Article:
Longtime visitors here might recall I have something of a loose tradition of doing drawings of Frankenstein’s monster on Halloween. So here you go again!
…What? You don’t recognize this guy? That’s because he pre-dates the Universal Studios/Boris Karloff version we’re all more familiar with. In fact, you’re looking at the first film version of Frankenstein ever, from 1910! Released by Thomas Edison and running between 11–16 minutes (depending on how fast the film passed through the projector), you could say it was something of a “Cliffs Notes” version of the story. Like the later Universal version, there were some alterations to Mary Shelley’s original novel for various reasons (such as running time).
For years, this film was thought to be one of the (sadly) many lost films of the silent era. Growing up, I only ever saw a couple of still images from it in library books about old sci fi, horror and fantasy films. But the film was later discovered in a private film collection! Apparently, the Library of Congress did a restoration project of the film not long ago, and you can see it here.
One of the things I was struck by was how different the monster’s creation is in this film. In place of the more pseudo-/quasi-scientific birth of the classic Universal version, we have something that feels more magical/mystical/alchemical in nature. It must have been stunning for audiences 100+ years ago. As a modern viewer, it’s not hard to figure out how they did the effect here, but it’s no less effective for being able to understand it. The whole film has something of a dream-/nightmare-like feel to it.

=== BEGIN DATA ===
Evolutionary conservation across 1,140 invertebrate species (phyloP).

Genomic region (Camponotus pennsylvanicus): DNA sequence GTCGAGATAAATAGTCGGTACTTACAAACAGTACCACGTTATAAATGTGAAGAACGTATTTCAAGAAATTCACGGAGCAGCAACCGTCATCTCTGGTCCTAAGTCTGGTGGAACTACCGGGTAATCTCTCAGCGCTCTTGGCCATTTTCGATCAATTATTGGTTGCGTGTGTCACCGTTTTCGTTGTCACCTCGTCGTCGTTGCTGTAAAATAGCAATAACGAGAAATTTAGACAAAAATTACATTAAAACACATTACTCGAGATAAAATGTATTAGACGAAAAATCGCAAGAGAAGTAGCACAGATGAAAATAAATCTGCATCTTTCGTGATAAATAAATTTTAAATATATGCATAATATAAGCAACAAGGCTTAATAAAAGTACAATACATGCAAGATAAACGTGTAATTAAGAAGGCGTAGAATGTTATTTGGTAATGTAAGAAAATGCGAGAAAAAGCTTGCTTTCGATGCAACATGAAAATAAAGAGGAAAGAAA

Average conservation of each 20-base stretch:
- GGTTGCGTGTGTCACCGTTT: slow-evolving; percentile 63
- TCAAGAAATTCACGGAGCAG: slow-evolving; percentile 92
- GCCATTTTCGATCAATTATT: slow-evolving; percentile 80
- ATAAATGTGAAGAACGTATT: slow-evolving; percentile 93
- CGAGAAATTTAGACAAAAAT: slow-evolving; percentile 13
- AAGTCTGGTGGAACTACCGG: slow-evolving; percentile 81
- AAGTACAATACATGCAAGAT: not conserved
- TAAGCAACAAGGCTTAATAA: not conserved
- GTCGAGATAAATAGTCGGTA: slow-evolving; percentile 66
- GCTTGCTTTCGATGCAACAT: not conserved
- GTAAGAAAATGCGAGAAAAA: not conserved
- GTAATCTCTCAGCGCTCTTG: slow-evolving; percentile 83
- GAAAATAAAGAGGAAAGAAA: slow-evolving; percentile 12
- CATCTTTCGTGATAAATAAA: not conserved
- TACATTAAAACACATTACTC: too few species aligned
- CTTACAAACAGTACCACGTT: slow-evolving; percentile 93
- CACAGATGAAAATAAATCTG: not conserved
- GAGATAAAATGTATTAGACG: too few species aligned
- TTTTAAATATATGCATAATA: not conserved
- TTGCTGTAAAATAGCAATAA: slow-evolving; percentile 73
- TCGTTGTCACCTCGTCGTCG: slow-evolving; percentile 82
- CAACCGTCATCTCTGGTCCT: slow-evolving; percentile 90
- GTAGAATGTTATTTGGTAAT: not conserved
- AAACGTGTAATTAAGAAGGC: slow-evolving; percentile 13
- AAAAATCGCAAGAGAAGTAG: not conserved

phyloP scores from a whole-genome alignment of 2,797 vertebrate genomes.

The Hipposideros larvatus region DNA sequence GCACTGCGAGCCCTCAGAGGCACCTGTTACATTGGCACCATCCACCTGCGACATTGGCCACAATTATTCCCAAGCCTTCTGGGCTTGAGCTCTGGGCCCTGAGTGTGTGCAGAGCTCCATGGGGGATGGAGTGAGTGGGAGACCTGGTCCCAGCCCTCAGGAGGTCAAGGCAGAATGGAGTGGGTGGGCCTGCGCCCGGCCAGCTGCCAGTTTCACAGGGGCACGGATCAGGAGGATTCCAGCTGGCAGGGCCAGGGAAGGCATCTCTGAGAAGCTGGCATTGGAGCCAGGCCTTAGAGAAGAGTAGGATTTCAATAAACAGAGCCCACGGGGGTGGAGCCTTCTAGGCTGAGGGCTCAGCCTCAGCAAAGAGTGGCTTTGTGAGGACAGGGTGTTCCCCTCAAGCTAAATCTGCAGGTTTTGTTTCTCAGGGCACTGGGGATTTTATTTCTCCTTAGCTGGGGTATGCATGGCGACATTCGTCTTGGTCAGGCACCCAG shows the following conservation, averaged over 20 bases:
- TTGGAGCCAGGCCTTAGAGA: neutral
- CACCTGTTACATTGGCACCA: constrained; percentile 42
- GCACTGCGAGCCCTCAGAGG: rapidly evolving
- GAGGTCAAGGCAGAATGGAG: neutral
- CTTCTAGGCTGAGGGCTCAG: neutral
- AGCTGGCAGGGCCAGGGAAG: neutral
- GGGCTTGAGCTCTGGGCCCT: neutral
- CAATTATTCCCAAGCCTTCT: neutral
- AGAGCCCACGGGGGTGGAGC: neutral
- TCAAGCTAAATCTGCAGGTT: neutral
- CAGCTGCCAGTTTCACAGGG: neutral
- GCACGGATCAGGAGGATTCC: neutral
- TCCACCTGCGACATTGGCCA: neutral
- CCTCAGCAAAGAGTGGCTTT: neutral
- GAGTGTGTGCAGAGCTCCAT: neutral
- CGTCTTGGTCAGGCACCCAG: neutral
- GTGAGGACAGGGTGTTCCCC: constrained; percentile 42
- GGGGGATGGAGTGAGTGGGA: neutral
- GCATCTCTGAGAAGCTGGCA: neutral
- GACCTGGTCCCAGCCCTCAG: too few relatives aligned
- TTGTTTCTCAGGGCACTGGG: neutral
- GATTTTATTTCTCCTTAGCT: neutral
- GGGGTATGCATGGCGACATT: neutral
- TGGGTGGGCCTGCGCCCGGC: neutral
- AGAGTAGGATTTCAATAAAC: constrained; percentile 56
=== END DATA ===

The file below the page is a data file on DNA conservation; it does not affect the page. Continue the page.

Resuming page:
I started this off just thinking it would be fun to do a creepy portrait of the monster, and definitely got carried away with the rendering, but I was having fun doing it. Obviously the film is in B/W, so my colors are only a guess. But they felt about right to me, and kind of worked with the values in the still shots.
Hope you enjoy my version of Edison’s version of Frankenstein. Happy Halloween!
—said no production person ever in the history of animation.
This is one of those weird ideas that popped into my head, and I felt compelled to get it out of there and onto paper, then finally into digital form. It came to mind just before St. Patrick’s Day, but circumstances prevented my being able to act on it until now.
Most visitors here will know DC Comics’ Silver Age version of Green Lantern. And pretty much everyone knows Lucky, the Leprechaun spokesperson for Lucky Charms cereal. The idea of a mashup of the two characters just struck me as something that needed doing. And now, I finally did it!